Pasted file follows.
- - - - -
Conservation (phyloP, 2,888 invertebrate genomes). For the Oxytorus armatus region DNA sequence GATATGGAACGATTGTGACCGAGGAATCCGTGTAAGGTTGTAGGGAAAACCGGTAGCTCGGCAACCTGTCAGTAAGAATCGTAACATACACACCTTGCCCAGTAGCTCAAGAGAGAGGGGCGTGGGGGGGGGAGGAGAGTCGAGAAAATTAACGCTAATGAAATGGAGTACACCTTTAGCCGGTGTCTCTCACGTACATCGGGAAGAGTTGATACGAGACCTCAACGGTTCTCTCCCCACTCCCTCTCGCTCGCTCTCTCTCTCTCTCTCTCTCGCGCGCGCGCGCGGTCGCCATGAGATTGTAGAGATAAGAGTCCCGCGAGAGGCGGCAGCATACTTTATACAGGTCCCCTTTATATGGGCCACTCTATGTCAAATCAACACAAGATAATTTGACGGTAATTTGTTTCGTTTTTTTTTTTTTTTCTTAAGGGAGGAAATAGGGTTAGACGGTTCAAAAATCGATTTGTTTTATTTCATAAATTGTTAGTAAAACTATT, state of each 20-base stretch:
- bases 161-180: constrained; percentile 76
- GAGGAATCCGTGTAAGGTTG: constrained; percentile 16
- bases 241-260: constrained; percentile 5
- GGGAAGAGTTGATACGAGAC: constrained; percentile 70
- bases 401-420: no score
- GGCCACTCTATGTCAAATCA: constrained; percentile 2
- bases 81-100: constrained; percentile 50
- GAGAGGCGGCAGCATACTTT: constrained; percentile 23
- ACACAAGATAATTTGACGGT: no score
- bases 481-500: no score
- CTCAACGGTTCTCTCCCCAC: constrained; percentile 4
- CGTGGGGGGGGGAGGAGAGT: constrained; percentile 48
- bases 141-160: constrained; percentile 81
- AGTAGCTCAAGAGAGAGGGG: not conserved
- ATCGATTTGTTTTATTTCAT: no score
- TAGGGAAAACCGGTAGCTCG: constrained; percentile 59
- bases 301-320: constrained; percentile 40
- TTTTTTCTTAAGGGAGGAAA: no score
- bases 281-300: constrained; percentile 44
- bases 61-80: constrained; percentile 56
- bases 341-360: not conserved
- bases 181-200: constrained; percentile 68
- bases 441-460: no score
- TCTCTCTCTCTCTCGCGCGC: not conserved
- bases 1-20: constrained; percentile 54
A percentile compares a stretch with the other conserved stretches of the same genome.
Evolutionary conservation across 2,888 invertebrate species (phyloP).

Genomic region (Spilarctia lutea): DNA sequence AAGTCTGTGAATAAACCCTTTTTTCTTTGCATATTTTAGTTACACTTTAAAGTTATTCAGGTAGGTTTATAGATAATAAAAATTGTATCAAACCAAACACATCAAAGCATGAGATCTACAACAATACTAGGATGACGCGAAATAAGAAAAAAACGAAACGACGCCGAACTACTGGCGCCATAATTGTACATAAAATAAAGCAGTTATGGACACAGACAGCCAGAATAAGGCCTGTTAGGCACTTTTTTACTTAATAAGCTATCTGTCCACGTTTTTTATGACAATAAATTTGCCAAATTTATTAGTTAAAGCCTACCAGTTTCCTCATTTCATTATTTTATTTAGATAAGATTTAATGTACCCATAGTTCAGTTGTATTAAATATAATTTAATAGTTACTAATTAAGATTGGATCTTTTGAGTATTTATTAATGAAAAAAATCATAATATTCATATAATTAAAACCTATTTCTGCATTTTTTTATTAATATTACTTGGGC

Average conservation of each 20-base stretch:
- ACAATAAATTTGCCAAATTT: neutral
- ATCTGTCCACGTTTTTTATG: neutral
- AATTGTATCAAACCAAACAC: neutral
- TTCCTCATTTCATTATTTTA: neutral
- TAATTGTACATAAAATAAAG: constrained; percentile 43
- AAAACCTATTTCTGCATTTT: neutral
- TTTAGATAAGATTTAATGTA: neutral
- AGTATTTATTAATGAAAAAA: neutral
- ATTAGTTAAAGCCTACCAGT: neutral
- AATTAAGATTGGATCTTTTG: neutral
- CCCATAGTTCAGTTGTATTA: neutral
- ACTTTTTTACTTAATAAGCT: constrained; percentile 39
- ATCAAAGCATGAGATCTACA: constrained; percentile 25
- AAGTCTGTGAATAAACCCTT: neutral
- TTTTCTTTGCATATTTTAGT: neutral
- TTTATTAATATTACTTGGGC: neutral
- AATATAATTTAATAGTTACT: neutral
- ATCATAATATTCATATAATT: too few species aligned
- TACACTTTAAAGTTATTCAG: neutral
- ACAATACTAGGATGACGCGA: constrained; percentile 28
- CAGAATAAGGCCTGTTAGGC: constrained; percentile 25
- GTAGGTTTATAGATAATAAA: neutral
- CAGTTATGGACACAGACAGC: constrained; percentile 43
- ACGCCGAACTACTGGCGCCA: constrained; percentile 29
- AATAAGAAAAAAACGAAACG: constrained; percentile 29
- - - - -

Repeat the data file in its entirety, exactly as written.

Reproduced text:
Conservation (phyloP, 2,888 invertebrate genomes). For the Oxytorus armatus region DNA sequence GATATGGAACGATTGTGACCGAGGAATCCGTGTAAGGTTGTAGGGAAAACCGGTAGCTCGGCAACCTGTCAGTAAGAATCGTAACATACACACCTTGCCCAGTAGCTCAAGAGAGAGGGGCGTGGGGGGGGGAGGAGAGTCGAGAAAATTAACGCTAATGAAATGGAGTACACCTTTAGCCGGTGTCTCTCACGTACATCGGGAAGAGTTGATACGAGACCTCAACGGTTCTCTCCCCACTCCCTCTCGCTCGCTCTCTCTCTCTCTCTCTCTCGCGCGCGCGCGCGGTCGCCATGAGATTGTAGAGATAAGAGTCCCGCGAGAGGCGGCAGCATACTTTATACAGGTCCCCTTTATATGGGCCACTCTATGTCAAATCAACACAAGATAATTTGACGGTAATTTGTTTCGTTTTTTTTTTTTTTTCTTAAGGGAGGAAATAGGGTTAGACGGTTCAAAAATCGATTTGTTTTATTTCATAAATTGTTAGTAAAACTATT, state of each 20-base stretch:
- bases 161-180: constrained; percentile 76
- GAGGAATCCGTGTAAGGTTG: constrained; percentile 16
- bases 241-260: constrained; percentile 5
- GGGAAGAGTTGATACGAGAC: constrained; percentile 70
- bases 401-420: no score
- GGCCACTCTATGTCAAATCA: constrained; percentile 2
- bases 81-100: constrained; percentile 50
- GAGAGGCGGCAGCATACTTT: constrained; percentile 23
- ACACAAGATAATTTGACGGT: no score
- bases 481-500: no score
- CTCAACGGTTCTCTCCCCAC: constrained; percentile 4
- CGTGGGGGGGGGAGGAGAGT: constrained; percentile 48
- bases 141-160: constrained; percentile 81
- AGTAGCTCAAGAGAGAGGGG: not conserved
- ATCGATTTGTTTTATTTCAT: no score
- TAGGGAAAACCGGTAGCTCG: constrained; percentile 59
- bases 301-320: constrained; percentile 40
- TTTTTTCTTAAGGGAGGAAA: no score
- bases 281-300: constrained; percentile 44
- bases 61-80: constrained; percentile 56
- bases 341-360: not conserved
- bases 181-200: constrained; percentile 68
- bases 441-460: no score
- TCTCTCTCTCTCTCGCGCGC: not conserved
- bases 1-20: constrained; percentile 54
A percentile compares a stretch with the other conserved stretches of the same genome.
Evolutionary conservation across 2,888 invertebrate species (phyloP).

Genomic region (Spilarctia lutea): DNA sequence AAGTCTGTGAATAAACCCTTTTTTCTTTGCATATTTTAGTTACACTTTAAAGTTATTCAGGTAGGTTTATAGATAATAAAAATTGTATCAAACCAAACACATCAAAGCATGAGATCTACAACAATACTAGGATGACGCGAAATAAGAAAAAAACGAAACGACGCCGAACTACTGGCGCCATAATTGTACATAAAATAAAGCAGTTATGGACACAGACAGCCAGAATAAGGCCTGTTAGGCACTTTTTTACTTAATAAGCTATCTGTCCACGTTTTTTATGACAATAAATTTGCCAAATTTATTAGTTAAAGCCTACCAGTTTCCTCATTTCATTATTTTATTTAGATAAGATTTAATGTACCCATAGTTCAGTTGTATTAAATATAATTTAATAGTTACTAATTAAGATTGGATCTTTTGAGTATTTATTAATGAAAAAAATCATAATATTCATATAATTAAAACCTATTTCTGCATTTTTTTATTAATATTACTTGGGC

Average conservation of each 20-base stretch:
- ACAATAAATTTGCCAAATTT: neutral
- ATCTGTCCACGTTTTTTATG: neutral
- AATTGTATCAAACCAAACAC: neutral
- TTCCTCATTTCATTATTTTA: neutral
- TAATTGTACATAAAATAAAG: constrained; percentile 43
- AAAACCTATTTCTGCATTTT: neutral
- TTTAGATAAGATTTAATGTA: neutral
- AGTATTTATTAATGAAAAAA: neutral
- ATTAGTTAAAGCCTACCAGT: neutral
- AATTAAGATTGGATCTTTTG: neutral
- CCCATAGTTCAGTTGTATTA: neutral
- ACTTTTTTACTTAATAAGCT: constrained; percentile 39
- ATCAAAGCATGAGATCTACA: constrained; percentile 25
- AAGTCTGTGAATAAACCCTT: neutral
- TTTTCTTTGCATATTTTAGT: neutral
- TTTATTAATATTACTTGGGC: neutral
- AATATAATTTAATAGTTACT: neutral
- ATCATAATATTCATATAATT: too few species aligned
- TACACTTTAAAGTTATTCAG: neutral
- ACAATACTAGGATGACGCGA: constrained; percentile 28
- CAGAATAAGGCCTGTTAGGC: constrained; percentile 25
- GTAGGTTTATAGATAATAAA: neutral
- CAGTTATGGACACAGACAGC: constrained; percentile 43
- ACGCCGAACTACTGGCGCCA: constrained; percentile 29
- AATAAGAAAAAAACGAAACG: constrained; percentile 29